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|Thesis Advisor||Strother, Lars|
|Date of Issue||2019|
|Description||The ventral visual cortex houses a hierarchical system for object processing and exhibits category-specific processing, especially for fine-grained discrimination of words and faces. The degree to which different regions in ventral visual cortex, within and between the two cerebral hemispheres, are involved in visual processing of different kind of visual objects is not known. In two fMRI studies of words and faces, we compare univariate and multivariate analysis results for neural differences between and within categories, at different visual hemifield locations (center, left and right hemifield). In the functional localizer experiment, opposite lateralization between words and (to a lesser degree) faces were observed. However, between-category univariate fMRI results were not consistently lateralized to the left hemisphere for words or oppositely lateralized to the right hemisphere for faces in the two main experiments. Multivariate fMRI results were less restricted to category-specific areas of ventral visual cortex and showed considerable lateralization for discrimination of objects at the exemplar-level. Between-category multivariate fMRI results showed less lateralization, despite strong evidence of neural discriminability. This means that within-category discrimination fMRI multivariate results are more consistent with laterality effects in behavior as measured in divided field experiments. Such results are important because they highlight a fundamental discrepancy in the hemifield-hemisphere relationship between visual object recognition behavior and fMRI results. In the visual hemifield experiments, both category-specific regions for words and faces showed contralateral biases of within-category decoding for preferred stimulus categories. More interestingly, a posterior object-sensitive region exhibited successful within-category decoding for both words and faces presented in the non-preferred location. We offer a novel explanation of this apparent discrepancy revealed by the influence of object (face or word) location on within-category multivariate fMRI results: Ipsilateral visual hemifield deficits observed in divided field studies of words and faces reflect a reliance on feature-based processing by generic object recognition circuits posterior to category-specific regions in the ventral visual cortex.|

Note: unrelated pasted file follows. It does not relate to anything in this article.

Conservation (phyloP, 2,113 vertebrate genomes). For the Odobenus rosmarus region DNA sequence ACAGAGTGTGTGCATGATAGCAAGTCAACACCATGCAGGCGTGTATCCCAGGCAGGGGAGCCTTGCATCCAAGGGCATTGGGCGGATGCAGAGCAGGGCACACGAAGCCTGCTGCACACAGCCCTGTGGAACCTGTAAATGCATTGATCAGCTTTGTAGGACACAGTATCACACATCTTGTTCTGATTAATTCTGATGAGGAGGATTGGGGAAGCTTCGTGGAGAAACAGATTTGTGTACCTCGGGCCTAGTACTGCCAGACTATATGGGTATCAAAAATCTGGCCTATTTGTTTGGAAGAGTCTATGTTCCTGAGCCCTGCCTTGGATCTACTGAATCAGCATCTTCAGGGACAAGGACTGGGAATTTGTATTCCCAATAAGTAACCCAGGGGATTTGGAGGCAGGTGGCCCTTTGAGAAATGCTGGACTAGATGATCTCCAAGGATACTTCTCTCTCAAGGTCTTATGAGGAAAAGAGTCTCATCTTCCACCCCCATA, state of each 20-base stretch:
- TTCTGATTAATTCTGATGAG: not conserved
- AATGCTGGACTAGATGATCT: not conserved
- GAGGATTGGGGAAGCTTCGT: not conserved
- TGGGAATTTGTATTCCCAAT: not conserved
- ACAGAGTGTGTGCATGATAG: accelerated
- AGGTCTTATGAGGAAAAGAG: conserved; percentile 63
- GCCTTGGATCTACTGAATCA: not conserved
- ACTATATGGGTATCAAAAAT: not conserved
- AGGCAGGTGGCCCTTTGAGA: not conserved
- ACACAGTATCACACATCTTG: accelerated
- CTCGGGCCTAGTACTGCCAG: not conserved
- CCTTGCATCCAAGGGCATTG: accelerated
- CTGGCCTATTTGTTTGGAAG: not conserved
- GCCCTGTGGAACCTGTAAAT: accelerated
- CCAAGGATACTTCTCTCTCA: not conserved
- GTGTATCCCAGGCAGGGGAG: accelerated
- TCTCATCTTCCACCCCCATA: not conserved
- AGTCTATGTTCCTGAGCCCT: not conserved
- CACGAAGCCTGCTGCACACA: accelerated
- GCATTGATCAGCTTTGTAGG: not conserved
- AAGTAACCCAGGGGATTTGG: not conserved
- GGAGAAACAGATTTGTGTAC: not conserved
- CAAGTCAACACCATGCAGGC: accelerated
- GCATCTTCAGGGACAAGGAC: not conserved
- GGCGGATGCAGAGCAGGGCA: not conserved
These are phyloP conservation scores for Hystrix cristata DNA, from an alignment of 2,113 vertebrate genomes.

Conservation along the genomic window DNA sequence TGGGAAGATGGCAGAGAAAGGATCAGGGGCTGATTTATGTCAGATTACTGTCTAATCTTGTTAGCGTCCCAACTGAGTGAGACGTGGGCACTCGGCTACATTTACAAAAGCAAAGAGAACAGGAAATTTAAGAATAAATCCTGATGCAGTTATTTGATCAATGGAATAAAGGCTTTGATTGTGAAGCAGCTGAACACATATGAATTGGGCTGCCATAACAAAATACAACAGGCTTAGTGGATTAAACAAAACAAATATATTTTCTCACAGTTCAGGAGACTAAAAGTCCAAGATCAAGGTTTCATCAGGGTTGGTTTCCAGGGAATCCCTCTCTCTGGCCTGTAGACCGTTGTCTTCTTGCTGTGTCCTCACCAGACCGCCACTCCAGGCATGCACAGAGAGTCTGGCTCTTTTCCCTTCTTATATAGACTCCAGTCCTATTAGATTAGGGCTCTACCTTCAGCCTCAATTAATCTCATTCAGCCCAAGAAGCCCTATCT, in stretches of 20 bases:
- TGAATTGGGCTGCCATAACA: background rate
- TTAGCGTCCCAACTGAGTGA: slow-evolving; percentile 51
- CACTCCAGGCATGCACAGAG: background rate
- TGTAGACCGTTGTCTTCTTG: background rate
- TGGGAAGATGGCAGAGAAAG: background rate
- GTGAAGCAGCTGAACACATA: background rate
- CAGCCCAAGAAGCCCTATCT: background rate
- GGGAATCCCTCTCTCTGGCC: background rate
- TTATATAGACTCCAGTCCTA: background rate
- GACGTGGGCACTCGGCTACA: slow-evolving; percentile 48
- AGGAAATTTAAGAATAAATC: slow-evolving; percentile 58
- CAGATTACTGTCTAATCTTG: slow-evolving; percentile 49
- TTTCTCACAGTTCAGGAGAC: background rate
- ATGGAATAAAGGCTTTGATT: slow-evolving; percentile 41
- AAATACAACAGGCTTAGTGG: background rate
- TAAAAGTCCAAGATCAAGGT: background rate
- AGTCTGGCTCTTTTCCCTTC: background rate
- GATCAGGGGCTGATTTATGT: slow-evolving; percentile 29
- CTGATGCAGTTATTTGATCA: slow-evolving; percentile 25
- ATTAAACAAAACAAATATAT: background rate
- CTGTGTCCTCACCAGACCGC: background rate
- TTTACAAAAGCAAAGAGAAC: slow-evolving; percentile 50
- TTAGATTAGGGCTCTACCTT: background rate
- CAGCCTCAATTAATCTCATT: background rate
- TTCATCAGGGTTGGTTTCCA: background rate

|Title||An fMRI study of object recognition and cerebral laterality|
|Degree Level||Doctorate Degree|